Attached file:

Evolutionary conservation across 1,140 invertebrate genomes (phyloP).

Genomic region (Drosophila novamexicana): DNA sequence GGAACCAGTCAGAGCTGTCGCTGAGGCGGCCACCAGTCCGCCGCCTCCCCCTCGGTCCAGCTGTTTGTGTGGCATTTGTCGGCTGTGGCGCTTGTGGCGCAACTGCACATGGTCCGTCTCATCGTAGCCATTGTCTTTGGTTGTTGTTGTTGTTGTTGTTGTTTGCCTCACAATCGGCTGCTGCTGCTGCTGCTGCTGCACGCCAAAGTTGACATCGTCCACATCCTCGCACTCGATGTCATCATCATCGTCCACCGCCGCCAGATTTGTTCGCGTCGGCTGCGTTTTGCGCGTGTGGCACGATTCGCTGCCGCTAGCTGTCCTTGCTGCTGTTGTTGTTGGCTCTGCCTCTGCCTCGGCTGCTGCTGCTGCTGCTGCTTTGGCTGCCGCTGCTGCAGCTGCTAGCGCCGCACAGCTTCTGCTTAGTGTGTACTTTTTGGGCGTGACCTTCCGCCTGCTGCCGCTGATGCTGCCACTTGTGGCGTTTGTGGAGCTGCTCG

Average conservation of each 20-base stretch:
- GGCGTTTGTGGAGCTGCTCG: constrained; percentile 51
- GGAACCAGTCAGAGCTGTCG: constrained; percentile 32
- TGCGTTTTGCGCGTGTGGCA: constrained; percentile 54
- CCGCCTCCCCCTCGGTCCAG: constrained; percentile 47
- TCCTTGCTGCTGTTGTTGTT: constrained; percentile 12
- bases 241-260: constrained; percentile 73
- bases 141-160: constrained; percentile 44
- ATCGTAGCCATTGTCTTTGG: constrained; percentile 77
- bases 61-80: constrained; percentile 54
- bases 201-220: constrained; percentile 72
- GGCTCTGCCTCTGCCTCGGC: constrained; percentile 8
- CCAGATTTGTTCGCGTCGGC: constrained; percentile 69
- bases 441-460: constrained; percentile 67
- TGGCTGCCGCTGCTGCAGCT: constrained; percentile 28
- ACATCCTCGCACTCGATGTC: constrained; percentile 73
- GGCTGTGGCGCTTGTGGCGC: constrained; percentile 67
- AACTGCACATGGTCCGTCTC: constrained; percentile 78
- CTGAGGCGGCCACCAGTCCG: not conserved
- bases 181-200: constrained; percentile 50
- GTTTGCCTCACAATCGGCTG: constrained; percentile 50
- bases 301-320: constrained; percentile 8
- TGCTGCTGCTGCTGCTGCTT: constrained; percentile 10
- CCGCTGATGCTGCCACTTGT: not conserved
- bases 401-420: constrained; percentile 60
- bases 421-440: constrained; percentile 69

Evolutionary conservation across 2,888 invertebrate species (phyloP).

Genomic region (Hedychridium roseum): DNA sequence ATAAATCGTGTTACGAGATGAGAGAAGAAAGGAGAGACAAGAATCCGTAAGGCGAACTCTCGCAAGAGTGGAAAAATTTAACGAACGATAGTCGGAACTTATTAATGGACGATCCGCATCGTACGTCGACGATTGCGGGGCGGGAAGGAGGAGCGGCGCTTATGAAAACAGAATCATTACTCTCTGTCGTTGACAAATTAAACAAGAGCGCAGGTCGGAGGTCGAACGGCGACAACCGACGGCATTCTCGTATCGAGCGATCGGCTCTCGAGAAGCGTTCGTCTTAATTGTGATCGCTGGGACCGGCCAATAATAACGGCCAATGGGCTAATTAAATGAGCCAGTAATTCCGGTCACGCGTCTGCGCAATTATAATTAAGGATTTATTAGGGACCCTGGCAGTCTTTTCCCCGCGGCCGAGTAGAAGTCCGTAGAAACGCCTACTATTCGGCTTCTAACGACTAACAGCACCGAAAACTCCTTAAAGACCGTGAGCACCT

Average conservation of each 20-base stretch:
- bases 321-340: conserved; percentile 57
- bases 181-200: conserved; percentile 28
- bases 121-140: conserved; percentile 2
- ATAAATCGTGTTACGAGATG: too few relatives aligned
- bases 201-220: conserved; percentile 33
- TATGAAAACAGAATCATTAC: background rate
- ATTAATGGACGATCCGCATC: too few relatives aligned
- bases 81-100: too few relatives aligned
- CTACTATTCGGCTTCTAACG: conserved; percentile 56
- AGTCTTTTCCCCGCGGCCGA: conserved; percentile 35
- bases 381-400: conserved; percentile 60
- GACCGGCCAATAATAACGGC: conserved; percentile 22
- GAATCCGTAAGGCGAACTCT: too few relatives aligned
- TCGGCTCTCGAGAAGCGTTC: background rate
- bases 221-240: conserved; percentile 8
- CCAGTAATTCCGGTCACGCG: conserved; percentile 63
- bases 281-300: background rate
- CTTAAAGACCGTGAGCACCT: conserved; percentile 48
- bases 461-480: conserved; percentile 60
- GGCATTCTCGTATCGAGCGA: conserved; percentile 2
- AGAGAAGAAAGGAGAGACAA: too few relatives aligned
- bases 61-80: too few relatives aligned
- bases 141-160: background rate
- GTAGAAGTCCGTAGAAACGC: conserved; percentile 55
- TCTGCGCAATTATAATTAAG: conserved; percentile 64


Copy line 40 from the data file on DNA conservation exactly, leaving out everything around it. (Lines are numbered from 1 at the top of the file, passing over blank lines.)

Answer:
- CTACTATTCGGCTTCTAACG: conserved; percentile 56